252 – Numbers 34 – Just an Address
Though not many people give it a thought, I’m sure it comes as no surprise that chapter and verse markings are not a part of the original biblical manuscripts.
According to GotAnswers.org,
“The chapter divisions commonly used today were developed by Stephen Langton, an Archbishop of Canterbury. Langton put the modern chapter divisions into place in around A.D. 1227. The Wycliffe English Bible of 1382 was the first Bible to use this chapter pattern. Since the Wycliffe Bible, nearly all Bible translations have followed Langton’s chapter divisions.”
The Hebrew Old Testament was divided into verses by a Jewish rabbi by the name of Nathan in A.D. 1448. Robert Estienne, who was also known as Stephanus, was the first to divide the New Testament into standard numbered verses, in 1555. Stephanus essentially used Nathan’s verse divisions for the Old Testament. Since that time, beginning with the Geneva Bible, the chapter and verse divisions employed by Stephanus have been accepted into nearly all the Bible versions.
Probably the greatest use of chapter/verse divisions is as locators of a given passage. In short, it’s easy to find what you are looking for and communicate where you are in the text to someone else. However, as a careful student of the Bible, you may encounter chapter/verse divisions you either do not agree with or should not be influenced by.
For example, consider the following verse.
Romans 12:4 (LEB)
4 For just as in one body we have many members, but all the members do not have the same function,
Notice verse four does not end with a period. That’s because the sentence is not complete. Like Verse four, five ends with a comma, and verses six and seven with a semicolon. The period signaling the end of the sentence that verse four began doesn’t appear until verse eight!
So what? Why does it matter? It matters because sometimes when we quote a given verse we are quoting only a sentence fragment. If we end a sentence prematurely we run the risk of misunderstanding the author’s meaning.
Having said all of that, I think the chapter division between Numbers thirty-four and thirty-five is correctly delineated. The biblical text in verse one begins a new idea or set of ideas.
Numbers 34:1 (LEB)
1 Then Yahweh spoke to Moses, saying,
Verse one of chapter thirty-five is a nice post-bookend to 34:1.
Numbers 35:1 (LEB)
35 Yahweh spoke to Moses on the desert plains of Moab beyond the Jordan across Jericho, saying,
If you’ve read Numbers 34 you may be thinking, “Mark is just avoiding talking about another boring chapter of the Bible!”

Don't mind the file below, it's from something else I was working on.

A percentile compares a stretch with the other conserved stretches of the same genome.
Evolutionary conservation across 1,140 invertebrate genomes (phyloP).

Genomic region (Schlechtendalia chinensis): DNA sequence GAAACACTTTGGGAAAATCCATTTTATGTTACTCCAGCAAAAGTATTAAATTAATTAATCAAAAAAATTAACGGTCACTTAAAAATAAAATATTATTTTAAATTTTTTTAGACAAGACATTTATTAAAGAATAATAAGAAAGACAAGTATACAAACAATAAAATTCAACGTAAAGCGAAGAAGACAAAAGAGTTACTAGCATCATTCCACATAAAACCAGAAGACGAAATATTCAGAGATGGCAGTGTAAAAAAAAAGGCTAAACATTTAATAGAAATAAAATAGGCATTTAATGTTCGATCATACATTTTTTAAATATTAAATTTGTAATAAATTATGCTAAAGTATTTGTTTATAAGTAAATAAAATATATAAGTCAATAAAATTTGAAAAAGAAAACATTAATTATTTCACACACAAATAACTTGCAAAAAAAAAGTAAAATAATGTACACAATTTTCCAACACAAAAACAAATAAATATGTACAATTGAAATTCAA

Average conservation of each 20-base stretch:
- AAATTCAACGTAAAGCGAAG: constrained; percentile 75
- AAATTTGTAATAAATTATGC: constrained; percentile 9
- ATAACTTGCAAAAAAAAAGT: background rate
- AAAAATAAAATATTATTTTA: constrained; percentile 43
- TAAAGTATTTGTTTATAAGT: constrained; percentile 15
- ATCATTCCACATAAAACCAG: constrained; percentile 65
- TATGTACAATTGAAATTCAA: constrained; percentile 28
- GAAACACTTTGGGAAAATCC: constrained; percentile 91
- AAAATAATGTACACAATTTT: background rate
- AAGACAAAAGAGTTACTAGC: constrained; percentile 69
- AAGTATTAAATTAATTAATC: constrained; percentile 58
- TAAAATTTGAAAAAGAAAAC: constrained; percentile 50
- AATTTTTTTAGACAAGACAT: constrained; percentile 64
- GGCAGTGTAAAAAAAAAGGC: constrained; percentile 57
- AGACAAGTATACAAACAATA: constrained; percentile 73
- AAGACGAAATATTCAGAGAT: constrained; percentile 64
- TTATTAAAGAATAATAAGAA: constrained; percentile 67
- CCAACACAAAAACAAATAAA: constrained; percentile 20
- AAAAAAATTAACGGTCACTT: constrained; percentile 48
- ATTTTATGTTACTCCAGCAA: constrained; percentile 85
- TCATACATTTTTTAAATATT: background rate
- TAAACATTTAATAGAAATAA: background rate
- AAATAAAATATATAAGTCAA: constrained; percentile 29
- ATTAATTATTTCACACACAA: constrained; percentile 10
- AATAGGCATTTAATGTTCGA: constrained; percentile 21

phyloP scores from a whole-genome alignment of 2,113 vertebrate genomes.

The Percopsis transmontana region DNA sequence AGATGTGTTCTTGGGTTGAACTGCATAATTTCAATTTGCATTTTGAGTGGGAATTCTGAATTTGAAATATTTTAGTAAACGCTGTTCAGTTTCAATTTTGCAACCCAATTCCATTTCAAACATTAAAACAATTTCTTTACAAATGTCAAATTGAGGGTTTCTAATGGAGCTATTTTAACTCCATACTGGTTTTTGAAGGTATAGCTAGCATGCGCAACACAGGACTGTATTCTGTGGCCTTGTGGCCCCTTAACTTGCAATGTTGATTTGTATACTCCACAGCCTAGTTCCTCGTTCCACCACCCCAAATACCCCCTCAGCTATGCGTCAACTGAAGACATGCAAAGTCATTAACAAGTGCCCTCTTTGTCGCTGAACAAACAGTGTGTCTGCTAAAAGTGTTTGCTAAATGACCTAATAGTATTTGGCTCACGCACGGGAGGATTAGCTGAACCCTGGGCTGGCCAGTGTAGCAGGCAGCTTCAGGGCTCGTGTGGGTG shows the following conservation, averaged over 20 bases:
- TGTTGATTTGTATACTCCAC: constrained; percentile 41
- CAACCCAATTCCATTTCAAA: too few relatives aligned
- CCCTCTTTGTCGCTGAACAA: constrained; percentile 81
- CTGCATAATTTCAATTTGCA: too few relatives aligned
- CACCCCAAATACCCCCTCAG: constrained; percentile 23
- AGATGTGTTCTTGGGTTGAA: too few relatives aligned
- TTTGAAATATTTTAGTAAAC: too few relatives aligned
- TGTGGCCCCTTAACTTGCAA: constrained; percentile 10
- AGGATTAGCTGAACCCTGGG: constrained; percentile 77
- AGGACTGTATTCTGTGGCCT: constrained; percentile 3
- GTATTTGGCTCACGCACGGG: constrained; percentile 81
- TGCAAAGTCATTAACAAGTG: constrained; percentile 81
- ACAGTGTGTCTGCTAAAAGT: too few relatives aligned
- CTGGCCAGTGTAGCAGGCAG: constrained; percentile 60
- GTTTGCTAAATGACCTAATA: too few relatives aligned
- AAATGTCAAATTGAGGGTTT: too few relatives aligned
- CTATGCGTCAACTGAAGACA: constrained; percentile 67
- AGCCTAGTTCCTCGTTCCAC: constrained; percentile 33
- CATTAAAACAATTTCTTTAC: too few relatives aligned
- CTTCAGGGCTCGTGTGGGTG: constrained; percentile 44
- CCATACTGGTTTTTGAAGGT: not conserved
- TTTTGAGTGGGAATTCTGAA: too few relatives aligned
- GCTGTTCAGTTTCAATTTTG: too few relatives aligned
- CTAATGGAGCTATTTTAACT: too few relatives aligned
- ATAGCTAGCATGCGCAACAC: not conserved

I agree at first blush the chapter seems boring, but not so fast, Let’s look at verse 2.
Numbers 34:2 (LEB)
“Command the ⌊Israelites⌋ and say to them, ‘When you come into the land of Canaan, this is the land that was allotted to you as an inheritance, the land of Canaan according to its boundaries.
Notice the left and right brackets around “Israelites”? The LEB translators flag for us that the Hebrew actually says children/sons of Israel. I wish they would have translated it that way instead of making it a footnote. The reason is the word inheritance toward the end of the verse would have been given more weight.
What am I talking about? Joseph said it better than I could.
Genesis 50:24 (LEB)
And Joseph said to his brothers, “I am about to die, but God will certainly visit you and bring you up from this land to the land that he swore to Abraham, to Isaac, and to Jacob.”
In Numbers 34 Moses is dividing the land amongst the nation demonstrating that Yahweh is dispensing their Inheritance He promised to Jacob (Israel)!
If you get nothing else out of this chapter, verse two should at least be a powerful reminder to you that Yahweh is always faithful to His word! He always has, and always will, do exactly what He has said He will do!
Praise God for His faithfulness! It is heartbreaking that His faithfulness and goodness towards His people are almost always seen against the backdrop of their (and our) faithlessness! This just makes me want to praise Him even more! What about you?
Psalm 100 (LEB)
A psalm of thanksgiving.
1 Shout in triumph to Yahweh, all the earth.
2 Serve Yahweh with joy; come into his presence with exultation.
3 Know that Yahweh, he is God; he made us and we are his. We are his people and the sheep of his pasture.
4 Enter his gates with thanksgiving, his courts with praise. Give thanks to him; bless his name.
5 For Yahweh is good; his loyal love is forever, and his faithfulness is from generation to generation.
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